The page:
Wednesday, May 15, 2013

An Excellent Historical Novel—Much to My Surprise

(Image from Walmart.com)

Minnie Bonner knows her father has a gambling problem.  This isn't the first time he's disappeared, chasing grander dreams than any of them can afford.  But, this time is different.  This time, he's not coming back.  This time, a stranger is taking the family tavern and home to pay off her dad's gambling debt.  Because of his carelessness, 14-year-old Minnie and her mother are not just penniless, but homeless, too.  How will they live now?

Mr. and Mrs. Sump, the pretentious new owners of everything the Bonners had in the world, offer the only viable solution:  they will hire Minnie to be a lady's maid for their 16-year-old daughter, Lily.  Minnie can't stand the thought of working for the snobby family, but she doesn't have much choice.  Even when the Sumps announce they'll be leaving Philadelphia to chase their own dreams in San Francisco—the greatest, most progressive city in the West.  Minnie's furious with her mother for "selling" her to heartless Mrs. Sump, but that doesn't mean she wants to leave her only family behind.  And yet, what choice does she have?

It's only when a massive earthquake rocks San Francisco, leveling the city, and setting it ablaze with raging, unquenchable fires, that Minnie's finally able to decide something for herself.  With the city in a chaotic mess, she has a golden opportunity to take on a new identity, one that could change her whole life, not to mention the fate of her fractured family.  But assuming a new life of luxury does not come without a price.  Can Minnie sacrifice her integrity in exchange for a brighter future?  Is the cost truly worth it?  Alone in a broken city, Minnie must make some tough choices.  And soon, before everything she's ever dreamed of is snatched right out of her hands.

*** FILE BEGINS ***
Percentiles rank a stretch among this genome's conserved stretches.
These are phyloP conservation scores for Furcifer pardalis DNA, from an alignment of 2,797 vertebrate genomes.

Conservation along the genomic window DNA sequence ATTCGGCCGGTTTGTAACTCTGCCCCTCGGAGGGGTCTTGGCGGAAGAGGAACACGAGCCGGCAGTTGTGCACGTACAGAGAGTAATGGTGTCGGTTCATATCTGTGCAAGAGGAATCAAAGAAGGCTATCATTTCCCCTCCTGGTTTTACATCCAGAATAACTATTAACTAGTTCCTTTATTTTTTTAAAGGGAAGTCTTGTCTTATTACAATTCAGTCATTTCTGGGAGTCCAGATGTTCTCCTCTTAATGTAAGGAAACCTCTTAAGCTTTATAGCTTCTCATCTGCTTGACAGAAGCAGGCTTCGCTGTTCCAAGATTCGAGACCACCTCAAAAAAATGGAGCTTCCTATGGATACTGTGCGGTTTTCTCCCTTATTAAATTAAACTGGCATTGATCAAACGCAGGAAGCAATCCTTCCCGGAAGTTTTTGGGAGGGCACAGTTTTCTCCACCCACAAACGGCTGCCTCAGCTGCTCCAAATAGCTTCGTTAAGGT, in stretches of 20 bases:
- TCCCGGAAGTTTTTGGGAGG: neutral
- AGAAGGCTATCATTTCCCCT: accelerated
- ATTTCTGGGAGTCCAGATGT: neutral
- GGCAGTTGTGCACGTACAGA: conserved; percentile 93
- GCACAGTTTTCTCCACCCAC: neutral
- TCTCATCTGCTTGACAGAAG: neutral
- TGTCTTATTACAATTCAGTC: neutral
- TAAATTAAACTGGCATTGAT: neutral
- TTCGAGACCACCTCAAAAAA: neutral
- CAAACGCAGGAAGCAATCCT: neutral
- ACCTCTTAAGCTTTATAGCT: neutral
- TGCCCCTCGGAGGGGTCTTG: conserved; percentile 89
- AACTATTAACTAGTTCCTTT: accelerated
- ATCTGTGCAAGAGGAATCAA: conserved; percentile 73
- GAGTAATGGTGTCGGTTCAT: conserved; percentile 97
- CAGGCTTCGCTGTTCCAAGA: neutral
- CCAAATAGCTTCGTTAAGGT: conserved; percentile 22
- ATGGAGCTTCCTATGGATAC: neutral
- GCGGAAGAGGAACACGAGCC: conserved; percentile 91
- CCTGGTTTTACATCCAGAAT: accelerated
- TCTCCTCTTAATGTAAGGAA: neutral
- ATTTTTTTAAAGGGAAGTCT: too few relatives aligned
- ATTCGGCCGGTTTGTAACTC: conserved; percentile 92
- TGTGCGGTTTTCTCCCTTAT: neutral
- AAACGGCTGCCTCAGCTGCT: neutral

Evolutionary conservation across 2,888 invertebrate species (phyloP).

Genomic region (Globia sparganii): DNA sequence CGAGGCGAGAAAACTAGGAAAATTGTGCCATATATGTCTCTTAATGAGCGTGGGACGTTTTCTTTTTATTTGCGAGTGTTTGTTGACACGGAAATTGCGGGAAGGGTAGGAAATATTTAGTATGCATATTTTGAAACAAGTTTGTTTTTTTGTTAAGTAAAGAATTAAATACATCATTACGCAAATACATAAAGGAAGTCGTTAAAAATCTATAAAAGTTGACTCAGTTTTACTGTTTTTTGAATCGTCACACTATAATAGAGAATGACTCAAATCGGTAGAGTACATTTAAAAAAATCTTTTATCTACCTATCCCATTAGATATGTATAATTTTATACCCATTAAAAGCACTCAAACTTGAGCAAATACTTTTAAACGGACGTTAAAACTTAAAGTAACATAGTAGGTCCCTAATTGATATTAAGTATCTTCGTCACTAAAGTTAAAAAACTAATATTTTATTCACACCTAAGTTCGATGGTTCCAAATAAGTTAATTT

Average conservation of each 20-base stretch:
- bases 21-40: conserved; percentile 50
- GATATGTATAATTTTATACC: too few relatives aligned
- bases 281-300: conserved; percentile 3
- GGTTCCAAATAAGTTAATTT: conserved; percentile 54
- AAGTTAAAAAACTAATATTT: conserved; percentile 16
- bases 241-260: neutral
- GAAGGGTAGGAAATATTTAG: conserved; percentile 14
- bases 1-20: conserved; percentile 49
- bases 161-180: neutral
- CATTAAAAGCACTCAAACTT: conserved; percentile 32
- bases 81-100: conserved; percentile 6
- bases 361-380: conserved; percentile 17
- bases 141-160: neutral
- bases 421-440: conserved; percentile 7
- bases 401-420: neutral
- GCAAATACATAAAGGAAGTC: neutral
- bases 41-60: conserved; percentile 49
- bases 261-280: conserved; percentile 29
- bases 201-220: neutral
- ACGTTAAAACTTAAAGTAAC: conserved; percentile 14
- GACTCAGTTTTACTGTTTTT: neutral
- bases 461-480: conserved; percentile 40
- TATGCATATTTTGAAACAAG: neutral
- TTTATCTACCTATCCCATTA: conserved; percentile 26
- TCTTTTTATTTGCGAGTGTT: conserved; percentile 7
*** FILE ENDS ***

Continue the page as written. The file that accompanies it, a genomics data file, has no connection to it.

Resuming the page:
I've enjoyed other entries in the Dear America series, but I was a touch leery when Scholastic sent me A City Tossed and Broken for review.  It wasn't because of the format—I usually enjoy epistolary storytelling, which allows for a more intimate reading experience.  It wasn't because of the subject matter either—I like historical fiction and haven't read many (if any) books about the 1906 earthquake in San Francisco.  So, I was game for that.  My only hesitation on this one had to do with the author, Judy Blundell (who also writes as Jude Watson).  I've read several of her books, all of which left me feeling ... underwhelmed.  Imagine my surprise, then, when A City Tossed and Broken turned out to be a fast-paced, well-plotted historical novel featuring a vibrant, expertly-crafted heroine.  I know!  Took me by surprise.  I ended up really enjoying this one.  It's an excellent novel about a fearless young woman who must make some difficult decisions in the wake of a vicious disaster that rocked a city to its very core.  

(Readalikes:  Other books in the Dear America series; also, American Girl's historical novels)

Grade:  B

If this were a movie, it would be rated:  PG for scary images

To the FTC, with love:  I received a finished copy of A City Tossed and Broken from the generous folks at Scholastic.  Thank you!


  

5 comments:

  1. Don't you love good surprises?! This one sounds like one I would enjoy.

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    1. You probably would! I've got a copy -- feel free to borrow it when you get back ...

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  2. What do you think of it as a possibility for my 4th grade higher reading kiddos??

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    1. Yeah, it could probably work. The Dear America series is intended for older middle graders, so there's nothing offensive in the books. My 11-year-old daughter starting reading them in 4th grade. Overall, it's a really good historical fiction series and there are tons of books, so it covers a wide range of events in American history.

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  3. I love it when a book takes me by surprise and I enjoyed it much more than I thought I would.

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